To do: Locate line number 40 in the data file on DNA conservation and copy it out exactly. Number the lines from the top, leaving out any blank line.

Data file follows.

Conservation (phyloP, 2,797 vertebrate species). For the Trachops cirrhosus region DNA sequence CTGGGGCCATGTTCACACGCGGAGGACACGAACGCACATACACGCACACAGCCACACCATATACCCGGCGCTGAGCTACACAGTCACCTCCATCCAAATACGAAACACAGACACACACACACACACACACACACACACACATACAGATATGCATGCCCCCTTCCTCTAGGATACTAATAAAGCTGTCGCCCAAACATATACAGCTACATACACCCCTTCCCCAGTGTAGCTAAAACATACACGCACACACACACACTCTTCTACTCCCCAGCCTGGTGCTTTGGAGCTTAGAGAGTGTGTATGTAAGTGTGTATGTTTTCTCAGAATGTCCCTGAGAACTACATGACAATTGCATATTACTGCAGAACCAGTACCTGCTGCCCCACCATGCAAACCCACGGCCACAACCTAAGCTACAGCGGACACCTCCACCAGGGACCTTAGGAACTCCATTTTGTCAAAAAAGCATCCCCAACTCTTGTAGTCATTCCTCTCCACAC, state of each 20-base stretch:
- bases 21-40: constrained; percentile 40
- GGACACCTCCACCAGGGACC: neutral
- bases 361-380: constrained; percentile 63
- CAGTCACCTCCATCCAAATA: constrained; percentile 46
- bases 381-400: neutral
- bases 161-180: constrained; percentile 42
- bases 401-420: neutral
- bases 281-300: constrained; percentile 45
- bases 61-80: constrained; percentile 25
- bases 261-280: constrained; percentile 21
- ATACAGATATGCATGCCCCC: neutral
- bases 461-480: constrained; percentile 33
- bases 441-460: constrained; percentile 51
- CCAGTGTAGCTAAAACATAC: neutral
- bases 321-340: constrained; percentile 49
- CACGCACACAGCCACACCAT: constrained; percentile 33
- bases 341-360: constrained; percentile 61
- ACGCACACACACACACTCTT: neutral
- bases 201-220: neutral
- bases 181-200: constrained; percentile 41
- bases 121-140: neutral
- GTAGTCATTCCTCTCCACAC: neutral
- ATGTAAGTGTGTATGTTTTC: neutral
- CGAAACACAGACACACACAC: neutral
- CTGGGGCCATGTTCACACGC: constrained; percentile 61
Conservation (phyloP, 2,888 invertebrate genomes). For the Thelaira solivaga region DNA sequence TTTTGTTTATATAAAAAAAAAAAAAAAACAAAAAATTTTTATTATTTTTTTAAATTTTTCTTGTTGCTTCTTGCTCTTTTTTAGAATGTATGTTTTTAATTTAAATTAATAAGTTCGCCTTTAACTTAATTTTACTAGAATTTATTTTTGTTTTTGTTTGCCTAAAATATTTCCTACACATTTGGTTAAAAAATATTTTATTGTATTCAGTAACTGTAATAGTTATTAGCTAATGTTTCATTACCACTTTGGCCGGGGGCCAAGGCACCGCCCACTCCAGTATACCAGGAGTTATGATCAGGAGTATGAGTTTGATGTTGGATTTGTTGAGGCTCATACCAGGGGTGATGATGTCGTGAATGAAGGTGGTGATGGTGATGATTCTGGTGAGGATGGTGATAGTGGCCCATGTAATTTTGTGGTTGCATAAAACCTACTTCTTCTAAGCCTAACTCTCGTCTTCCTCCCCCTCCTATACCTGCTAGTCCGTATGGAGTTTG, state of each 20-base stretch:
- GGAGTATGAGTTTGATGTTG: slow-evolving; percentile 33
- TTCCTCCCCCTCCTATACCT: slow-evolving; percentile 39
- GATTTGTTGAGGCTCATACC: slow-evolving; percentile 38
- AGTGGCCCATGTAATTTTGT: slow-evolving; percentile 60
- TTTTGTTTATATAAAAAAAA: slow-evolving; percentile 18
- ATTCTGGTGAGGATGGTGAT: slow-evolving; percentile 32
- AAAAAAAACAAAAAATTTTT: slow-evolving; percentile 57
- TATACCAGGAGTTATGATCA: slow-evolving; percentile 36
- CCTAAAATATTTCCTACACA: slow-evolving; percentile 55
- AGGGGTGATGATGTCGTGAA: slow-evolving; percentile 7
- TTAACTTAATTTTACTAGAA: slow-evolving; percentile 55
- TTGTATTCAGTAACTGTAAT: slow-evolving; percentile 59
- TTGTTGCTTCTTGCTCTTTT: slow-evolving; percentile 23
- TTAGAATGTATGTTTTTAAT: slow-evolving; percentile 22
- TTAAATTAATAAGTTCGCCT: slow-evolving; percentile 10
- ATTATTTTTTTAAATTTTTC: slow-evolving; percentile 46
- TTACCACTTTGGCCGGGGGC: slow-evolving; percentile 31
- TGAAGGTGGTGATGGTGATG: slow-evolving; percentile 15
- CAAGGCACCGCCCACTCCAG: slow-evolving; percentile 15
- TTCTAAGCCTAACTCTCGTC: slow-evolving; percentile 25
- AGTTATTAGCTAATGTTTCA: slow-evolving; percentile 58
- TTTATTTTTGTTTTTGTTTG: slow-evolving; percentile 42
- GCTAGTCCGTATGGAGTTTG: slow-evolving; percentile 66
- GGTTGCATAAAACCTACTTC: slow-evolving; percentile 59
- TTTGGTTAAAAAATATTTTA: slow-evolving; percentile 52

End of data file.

- TTGTTGCTTCTTGCTCTTTT: slow-evolving; percentile 23